RPG Enterprises Chairperson Harsh Goenka on Tuesday said the NCLT should be the next institution to be cleansed by the government to prevent "hard earned public money being stolen" as companies' promoters stash away money on the side and get "80-90% haircut" from bankers during the insolvency resolution process.
In an apparent reference to recent cases of insolvency proceedings of some firms wherein creditors have taken huge haircuts on their dues, Goenka said it is the "new game in town".
Insolvency resolution plans require approval of the National Company Law Tribunal (NCLT).
While tagging the Prime Minister's Office, Goenka tweeted, "Promoters stash away money on the side, take the company to the cleaners, get an 80-90 per cent haircut from bankers/NCLT - that's the new game in town."
"A lot of institutions cleansed by the government - NCLT next please @PMOIndia. We can't have our hard earned public money being stolen!," he added.
His comments come in the backdrop of some insolvency cases being approved recently by the NCLT where creditors took heavy haircuts on their loans.
At present, the Chennai bench of the NCLT is hearing the insolvency case of Siva Industries, where the lenders of the company have accepted a one-time settlement by its former promoter C Sivasankaran offering just 6.5 per cent of the total debt of Rs 4,863 crore.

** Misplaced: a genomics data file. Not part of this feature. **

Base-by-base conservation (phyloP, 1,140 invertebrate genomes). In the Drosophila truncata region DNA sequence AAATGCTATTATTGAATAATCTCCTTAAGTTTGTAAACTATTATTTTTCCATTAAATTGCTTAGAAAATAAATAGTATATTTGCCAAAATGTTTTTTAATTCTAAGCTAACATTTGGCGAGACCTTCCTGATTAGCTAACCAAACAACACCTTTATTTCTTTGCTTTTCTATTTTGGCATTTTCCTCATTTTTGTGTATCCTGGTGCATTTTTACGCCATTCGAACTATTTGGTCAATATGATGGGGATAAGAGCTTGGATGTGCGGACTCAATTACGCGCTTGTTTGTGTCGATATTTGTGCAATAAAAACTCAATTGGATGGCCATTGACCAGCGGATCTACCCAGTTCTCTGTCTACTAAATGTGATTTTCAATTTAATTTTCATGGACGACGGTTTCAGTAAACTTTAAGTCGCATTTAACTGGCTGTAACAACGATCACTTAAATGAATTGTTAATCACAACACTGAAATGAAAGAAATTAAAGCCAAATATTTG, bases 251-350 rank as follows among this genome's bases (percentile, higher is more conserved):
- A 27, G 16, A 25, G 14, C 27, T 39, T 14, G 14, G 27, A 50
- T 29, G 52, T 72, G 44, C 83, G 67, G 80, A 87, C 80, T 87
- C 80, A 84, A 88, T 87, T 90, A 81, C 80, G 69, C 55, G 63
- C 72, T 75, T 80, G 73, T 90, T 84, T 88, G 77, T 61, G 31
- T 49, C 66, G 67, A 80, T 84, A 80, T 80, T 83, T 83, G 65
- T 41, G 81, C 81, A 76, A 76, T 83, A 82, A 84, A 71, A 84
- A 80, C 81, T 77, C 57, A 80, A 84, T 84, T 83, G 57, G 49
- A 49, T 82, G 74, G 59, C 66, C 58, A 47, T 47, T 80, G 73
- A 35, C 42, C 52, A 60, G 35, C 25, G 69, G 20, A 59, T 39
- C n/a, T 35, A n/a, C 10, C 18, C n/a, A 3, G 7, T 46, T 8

NCLT has asked the creditors to explain the rationale behind taking a 93.5 per cent haircut and just Rs 5 crore in upfront cash.
Earlier, this month NCLT had approved a Rs 2,962.02 crore bid of Anil Agarwal's Twin Star Technologies for the debt-ridden firm Videocon Industries and its 12 group companies.
While approving Twin Star Technologies' bid on June 9, NCLT had observed that creditors of Videocon Industries will be taking nearly 96 per cent haircut on their loans and the bidder is "paying almost nothing".
Videocon Industries and its 12 group companies had total admitted claims of Rs 64,838.63 crore.
Moreover, as per the resolution plan, two listed entities -- Videocon Industries and Value Industries -- would be delisted and their shareholders will receive "nil" money at the time of delisting as the liquidation values of the two firms are not even sufficient to cover the outstanding debt.